I have a confession that may render me anathema to all my geeky friends.
I’m not a big fan of the concept of an expanded universe.
Sure, you get another dose of your favorite characters. And their children. Grandchildren. Pet goldfish. It can end up being great, but more often I find a good thing gets ruined by over-saturation. I won’t even go into the plotholes and continuity errors that can arise.
Sometimes, though, a book comes along that reminds me not to be so hasty.
On November 23rd Dark Horse brings us another taste of face-melting blood with Aliens: Fast Track to Heaven, a graphic novella that brings the menace from across the stars into our very own solar system.
We enter the story to find that something has gone awry on a decrepit ecological research station. It links “Hell”, the seas of Europa below with “Heaven”, the open space above. Weyland-Yutani, the corporation that seems to have its dirty fingers in all the freeze-died space pies, has ordered a team of security staff and ecologists down into the deep to get some answers. Or at least, that’s what they’ve told the crew.
Liam Sharp, known for his artwork in Judge Dredd, Event Horizon, and Gears of War produced Fast Track as a one-man show, tackling the cover, artwork and story. After reading it that comes as no surprise. The primary elements blend seamlessly, plot and color moving together to give us an experience that is appropriately cinematic, yet something only truly achievable in the comic medium.
From first glance onward the art is bold and engaging. Darkened, enclosed spaces are a brilliant and often neglected arena in which to play with light and color. Sharp rises to the challenge, but the attention to detail doesn’t stop there. Emotion plays clearly across the faces of his characters, their reactions to the crisis captured in diverse and original expressions. From the background scenery to the Aliens themselves the book has a its own definite style while still paying homage to the original film.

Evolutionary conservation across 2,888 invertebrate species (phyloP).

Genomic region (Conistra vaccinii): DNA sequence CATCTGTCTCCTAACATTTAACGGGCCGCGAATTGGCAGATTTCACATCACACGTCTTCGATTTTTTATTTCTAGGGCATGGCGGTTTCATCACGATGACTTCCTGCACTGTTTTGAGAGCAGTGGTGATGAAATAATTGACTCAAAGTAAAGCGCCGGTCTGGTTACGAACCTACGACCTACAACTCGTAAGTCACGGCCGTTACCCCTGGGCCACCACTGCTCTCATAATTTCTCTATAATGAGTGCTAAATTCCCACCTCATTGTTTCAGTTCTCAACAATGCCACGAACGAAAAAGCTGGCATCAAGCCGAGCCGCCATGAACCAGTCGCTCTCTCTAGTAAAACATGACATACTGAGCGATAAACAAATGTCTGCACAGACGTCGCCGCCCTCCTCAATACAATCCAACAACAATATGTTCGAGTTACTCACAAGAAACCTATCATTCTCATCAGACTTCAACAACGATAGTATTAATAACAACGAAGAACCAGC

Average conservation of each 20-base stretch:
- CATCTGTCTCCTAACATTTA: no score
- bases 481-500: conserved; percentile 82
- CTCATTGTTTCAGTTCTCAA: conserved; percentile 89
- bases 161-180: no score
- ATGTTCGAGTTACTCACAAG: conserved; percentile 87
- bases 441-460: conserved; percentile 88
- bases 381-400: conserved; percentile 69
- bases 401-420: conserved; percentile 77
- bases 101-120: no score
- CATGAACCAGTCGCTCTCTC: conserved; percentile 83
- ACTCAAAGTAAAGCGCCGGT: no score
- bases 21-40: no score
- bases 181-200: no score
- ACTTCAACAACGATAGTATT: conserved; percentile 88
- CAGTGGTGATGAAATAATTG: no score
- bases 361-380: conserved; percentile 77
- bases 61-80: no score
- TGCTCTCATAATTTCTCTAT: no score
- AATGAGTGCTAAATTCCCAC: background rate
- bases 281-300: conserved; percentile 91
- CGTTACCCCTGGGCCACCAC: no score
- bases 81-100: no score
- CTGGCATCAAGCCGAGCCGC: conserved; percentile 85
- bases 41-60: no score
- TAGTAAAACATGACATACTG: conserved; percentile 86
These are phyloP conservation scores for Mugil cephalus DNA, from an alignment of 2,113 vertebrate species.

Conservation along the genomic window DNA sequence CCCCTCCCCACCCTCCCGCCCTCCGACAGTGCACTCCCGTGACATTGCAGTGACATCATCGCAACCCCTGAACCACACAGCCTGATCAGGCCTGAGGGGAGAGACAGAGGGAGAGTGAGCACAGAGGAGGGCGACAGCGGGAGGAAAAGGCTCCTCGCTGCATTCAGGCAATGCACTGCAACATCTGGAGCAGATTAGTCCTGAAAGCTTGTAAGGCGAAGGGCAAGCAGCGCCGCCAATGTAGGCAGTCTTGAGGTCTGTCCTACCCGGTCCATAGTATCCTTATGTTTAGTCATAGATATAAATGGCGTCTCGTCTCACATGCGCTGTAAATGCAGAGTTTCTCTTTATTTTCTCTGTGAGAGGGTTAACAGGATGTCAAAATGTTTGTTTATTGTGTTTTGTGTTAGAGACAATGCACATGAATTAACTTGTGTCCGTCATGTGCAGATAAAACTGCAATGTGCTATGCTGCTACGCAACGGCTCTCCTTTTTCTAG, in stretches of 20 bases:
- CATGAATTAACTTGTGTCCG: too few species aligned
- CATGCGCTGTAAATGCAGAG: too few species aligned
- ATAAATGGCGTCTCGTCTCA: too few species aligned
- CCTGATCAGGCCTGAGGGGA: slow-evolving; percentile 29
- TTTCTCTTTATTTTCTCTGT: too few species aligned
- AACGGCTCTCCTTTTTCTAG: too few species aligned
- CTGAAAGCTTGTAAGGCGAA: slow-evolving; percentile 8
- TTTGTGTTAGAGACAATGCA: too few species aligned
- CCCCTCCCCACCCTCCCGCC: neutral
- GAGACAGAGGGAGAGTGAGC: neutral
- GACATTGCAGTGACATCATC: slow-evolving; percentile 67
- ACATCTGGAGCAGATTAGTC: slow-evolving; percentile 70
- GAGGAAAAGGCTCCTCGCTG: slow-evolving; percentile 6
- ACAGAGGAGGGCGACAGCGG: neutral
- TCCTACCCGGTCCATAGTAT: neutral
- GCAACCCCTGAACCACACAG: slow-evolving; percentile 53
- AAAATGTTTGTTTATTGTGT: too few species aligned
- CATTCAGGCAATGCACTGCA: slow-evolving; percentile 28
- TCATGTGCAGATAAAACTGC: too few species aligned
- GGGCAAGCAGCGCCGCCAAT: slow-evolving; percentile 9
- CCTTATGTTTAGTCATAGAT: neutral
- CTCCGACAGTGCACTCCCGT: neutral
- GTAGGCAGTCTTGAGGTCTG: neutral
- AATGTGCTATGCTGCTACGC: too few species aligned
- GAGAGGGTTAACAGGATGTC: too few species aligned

That homage is reflected in the plot as well – the inescapable horror, the ominous corporate machinations, the regular people trapped in between. Setting it apart is the location, a brief hop from Earth in galactic terms. A deeper emotional layer emerges as we see that our heroes aren’t just fighting for their lives. They’re fighting to preserve their planet.
My largest complaint (which is not quite the couched compliment that it’s often used as) is the brevity. 40 pages in a medium where some will have less than a dozen words and a few have none at all stifles the scope of the plot. Furthermore, the same originality that makes it so appealing also leaves us with little to tie us to these characters. Sure, we’re rooting for the humans. But does that mean we feel any sort of impact when we see one of them get speared through the chest on a tail? More than likely we’re too distracted by the striking imagery to even care.
I may be a staunch supporter of digital, but I’ll offer this – had I been reading on paper and been able to feel the pages as they passed I may have been more content, but instead the ending felt less tangible, filling me with different expectations and a somewhat unsatisfying culmination.
Repeat readings have shown that if you go in taking the work for what it is – a brief, beautifully rendered glimpse into a classic struggle – it will be impossible not to enjoy it.
Aside from being rooted in the Aliens ’verse, Fast Track is a standalone book in every sense of the term, with no ties to other novelizations or comic books. A drawback to some, but a boon to those craving an entry point into its world. Honestly, this may be the most approachable example of expanded universe that I’ve ever seen. And I may be a convert.
Love It? Share It!
Written by Kaitlin Pedri (@misssuperfluous)
Kaitlin wields a red pen like a katana and gets her kicks making fun of poorly written fanfiction. She forsook a life of editing, only to be drawn back in by the seductive allure of the misplaced modifier. The owner of an encyclopedic mind and a fangirl's heart, she bawls… More »
What did you think? Comment below!
Comments are closed.